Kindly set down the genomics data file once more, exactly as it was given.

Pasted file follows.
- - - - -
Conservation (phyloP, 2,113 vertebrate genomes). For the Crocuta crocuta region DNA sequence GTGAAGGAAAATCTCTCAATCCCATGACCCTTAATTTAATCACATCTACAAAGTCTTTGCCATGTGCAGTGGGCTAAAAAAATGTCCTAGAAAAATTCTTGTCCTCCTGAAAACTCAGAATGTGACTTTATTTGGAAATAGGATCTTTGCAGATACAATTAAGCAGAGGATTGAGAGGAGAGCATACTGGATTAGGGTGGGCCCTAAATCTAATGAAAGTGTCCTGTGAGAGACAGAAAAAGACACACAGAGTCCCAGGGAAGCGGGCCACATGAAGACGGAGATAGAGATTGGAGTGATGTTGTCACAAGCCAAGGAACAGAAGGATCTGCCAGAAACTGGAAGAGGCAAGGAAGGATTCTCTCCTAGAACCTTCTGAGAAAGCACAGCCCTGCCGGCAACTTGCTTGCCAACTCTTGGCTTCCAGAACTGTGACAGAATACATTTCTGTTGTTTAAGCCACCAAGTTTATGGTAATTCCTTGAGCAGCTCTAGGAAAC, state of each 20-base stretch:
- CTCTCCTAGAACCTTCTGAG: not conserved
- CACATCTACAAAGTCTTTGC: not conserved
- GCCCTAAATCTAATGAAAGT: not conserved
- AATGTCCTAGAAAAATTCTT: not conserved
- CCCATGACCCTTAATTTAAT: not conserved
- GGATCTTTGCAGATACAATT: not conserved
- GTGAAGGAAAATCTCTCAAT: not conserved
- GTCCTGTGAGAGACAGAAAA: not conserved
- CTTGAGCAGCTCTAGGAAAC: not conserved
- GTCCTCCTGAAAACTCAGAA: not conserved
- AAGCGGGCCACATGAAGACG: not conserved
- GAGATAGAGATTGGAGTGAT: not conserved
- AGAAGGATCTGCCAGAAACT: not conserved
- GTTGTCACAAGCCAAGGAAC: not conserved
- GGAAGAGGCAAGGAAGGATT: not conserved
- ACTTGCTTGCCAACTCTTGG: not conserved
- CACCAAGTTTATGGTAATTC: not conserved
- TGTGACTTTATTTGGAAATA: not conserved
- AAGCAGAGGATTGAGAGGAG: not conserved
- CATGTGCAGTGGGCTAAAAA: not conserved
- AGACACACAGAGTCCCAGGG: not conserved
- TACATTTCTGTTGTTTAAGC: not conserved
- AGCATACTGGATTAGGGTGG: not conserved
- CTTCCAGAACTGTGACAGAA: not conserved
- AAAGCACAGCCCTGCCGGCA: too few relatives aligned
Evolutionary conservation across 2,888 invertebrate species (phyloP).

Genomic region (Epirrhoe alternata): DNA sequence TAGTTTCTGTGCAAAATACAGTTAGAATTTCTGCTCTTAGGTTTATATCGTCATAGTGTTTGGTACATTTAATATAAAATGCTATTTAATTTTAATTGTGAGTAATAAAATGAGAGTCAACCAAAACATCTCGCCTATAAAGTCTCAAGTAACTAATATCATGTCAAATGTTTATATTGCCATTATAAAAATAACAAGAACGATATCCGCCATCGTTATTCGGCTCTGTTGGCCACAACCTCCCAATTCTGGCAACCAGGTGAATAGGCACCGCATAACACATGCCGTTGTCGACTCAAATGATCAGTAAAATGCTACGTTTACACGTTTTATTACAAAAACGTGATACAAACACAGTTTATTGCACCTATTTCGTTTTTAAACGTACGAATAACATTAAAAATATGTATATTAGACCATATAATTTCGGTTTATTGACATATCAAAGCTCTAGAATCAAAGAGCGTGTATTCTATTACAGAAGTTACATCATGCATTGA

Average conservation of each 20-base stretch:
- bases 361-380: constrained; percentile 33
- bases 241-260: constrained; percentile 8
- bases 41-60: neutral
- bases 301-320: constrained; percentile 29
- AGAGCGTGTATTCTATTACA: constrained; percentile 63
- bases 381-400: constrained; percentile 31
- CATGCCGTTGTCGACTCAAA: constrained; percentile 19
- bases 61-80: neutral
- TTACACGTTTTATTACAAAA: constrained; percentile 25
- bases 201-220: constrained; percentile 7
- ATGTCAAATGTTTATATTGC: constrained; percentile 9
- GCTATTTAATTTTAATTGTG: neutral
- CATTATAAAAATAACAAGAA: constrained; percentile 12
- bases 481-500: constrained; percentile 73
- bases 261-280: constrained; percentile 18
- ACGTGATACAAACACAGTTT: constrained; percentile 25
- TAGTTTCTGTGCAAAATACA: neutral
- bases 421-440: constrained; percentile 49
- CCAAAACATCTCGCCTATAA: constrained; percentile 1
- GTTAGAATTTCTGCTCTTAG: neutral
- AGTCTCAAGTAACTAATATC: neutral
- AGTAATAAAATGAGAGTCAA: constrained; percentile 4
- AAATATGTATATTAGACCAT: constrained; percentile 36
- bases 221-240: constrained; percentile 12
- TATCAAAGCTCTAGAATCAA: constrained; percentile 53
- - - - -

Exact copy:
Conservation (phyloP, 2,113 vertebrate genomes). For the Crocuta crocuta region DNA sequence GTGAAGGAAAATCTCTCAATCCCATGACCCTTAATTTAATCACATCTACAAAGTCTTTGCCATGTGCAGTGGGCTAAAAAAATGTCCTAGAAAAATTCTTGTCCTCCTGAAAACTCAGAATGTGACTTTATTTGGAAATAGGATCTTTGCAGATACAATTAAGCAGAGGATTGAGAGGAGAGCATACTGGATTAGGGTGGGCCCTAAATCTAATGAAAGTGTCCTGTGAGAGACAGAAAAAGACACACAGAGTCCCAGGGAAGCGGGCCACATGAAGACGGAGATAGAGATTGGAGTGATGTTGTCACAAGCCAAGGAACAGAAGGATCTGCCAGAAACTGGAAGAGGCAAGGAAGGATTCTCTCCTAGAACCTTCTGAGAAAGCACAGCCCTGCCGGCAACTTGCTTGCCAACTCTTGGCTTCCAGAACTGTGACAGAATACATTTCTGTTGTTTAAGCCACCAAGTTTATGGTAATTCCTTGAGCAGCTCTAGGAAAC, state of each 20-base stretch:
- CTCTCCTAGAACCTTCTGAG: not conserved
- CACATCTACAAAGTCTTTGC: not conserved
- GCCCTAAATCTAATGAAAGT: not conserved
- AATGTCCTAGAAAAATTCTT: not conserved
- CCCATGACCCTTAATTTAAT: not conserved
- GGATCTTTGCAGATACAATT: not conserved
- GTGAAGGAAAATCTCTCAAT: not conserved
- GTCCTGTGAGAGACAGAAAA: not conserved
- CTTGAGCAGCTCTAGGAAAC: not conserved
- GTCCTCCTGAAAACTCAGAA: not conserved
- AAGCGGGCCACATGAAGACG: not conserved
- GAGATAGAGATTGGAGTGAT: not conserved
- AGAAGGATCTGCCAGAAACT: not conserved
- GTTGTCACAAGCCAAGGAAC: not conserved
- GGAAGAGGCAAGGAAGGATT: not conserved
- ACTTGCTTGCCAACTCTTGG: not conserved
- CACCAAGTTTATGGTAATTC: not conserved
- TGTGACTTTATTTGGAAATA: not conserved
- AAGCAGAGGATTGAGAGGAG: not conserved
- CATGTGCAGTGGGCTAAAAA: not conserved
- AGACACACAGAGTCCCAGGG: not conserved
- TACATTTCTGTTGTTTAAGC: not conserved
- AGCATACTGGATTAGGGTGG: not conserved
- CTTCCAGAACTGTGACAGAA: not conserved
- AAAGCACAGCCCTGCCGGCA: too few relatives aligned
Evolutionary conservation across 2,888 invertebrate species (phyloP).

Genomic region (Epirrhoe alternata): DNA sequence TAGTTTCTGTGCAAAATACAGTTAGAATTTCTGCTCTTAGGTTTATATCGTCATAGTGTTTGGTACATTTAATATAAAATGCTATTTAATTTTAATTGTGAGTAATAAAATGAGAGTCAACCAAAACATCTCGCCTATAAAGTCTCAAGTAACTAATATCATGTCAAATGTTTATATTGCCATTATAAAAATAACAAGAACGATATCCGCCATCGTTATTCGGCTCTGTTGGCCACAACCTCCCAATTCTGGCAACCAGGTGAATAGGCACCGCATAACACATGCCGTTGTCGACTCAAATGATCAGTAAAATGCTACGTTTACACGTTTTATTACAAAAACGTGATACAAACACAGTTTATTGCACCTATTTCGTTTTTAAACGTACGAATAACATTAAAAATATGTATATTAGACCATATAATTTCGGTTTATTGACATATCAAAGCTCTAGAATCAAAGAGCGTGTATTCTATTACAGAAGTTACATCATGCATTGA

Average conservation of each 20-base stretch:
- bases 361-380: constrained; percentile 33
- bases 241-260: constrained; percentile 8
- bases 41-60: neutral
- bases 301-320: constrained; percentile 29
- AGAGCGTGTATTCTATTACA: constrained; percentile 63
- bases 381-400: constrained; percentile 31
- CATGCCGTTGTCGACTCAAA: constrained; percentile 19
- bases 61-80: neutral
- TTACACGTTTTATTACAAAA: constrained; percentile 25
- bases 201-220: constrained; percentile 7
- ATGTCAAATGTTTATATTGC: constrained; percentile 9
- GCTATTTAATTTTAATTGTG: neutral
- CATTATAAAAATAACAAGAA: constrained; percentile 12
- bases 481-500: constrained; percentile 73
- bases 261-280: constrained; percentile 18
- ACGTGATACAAACACAGTTT: constrained; percentile 25
- TAGTTTCTGTGCAAAATACA: neutral
- bases 421-440: constrained; percentile 49
- CCAAAACATCTCGCCTATAA: constrained; percentile 1
- GTTAGAATTTCTGCTCTTAG: neutral
- AGTCTCAAGTAACTAATATC: neutral
- AGTAATAAAATGAGAGTCAA: constrained; percentile 4
- AAATATGTATATTAGACCAT: constrained; percentile 36
- bases 221-240: constrained; percentile 12
- TATCAAAGCTCTAGAATCAA: constrained; percentile 53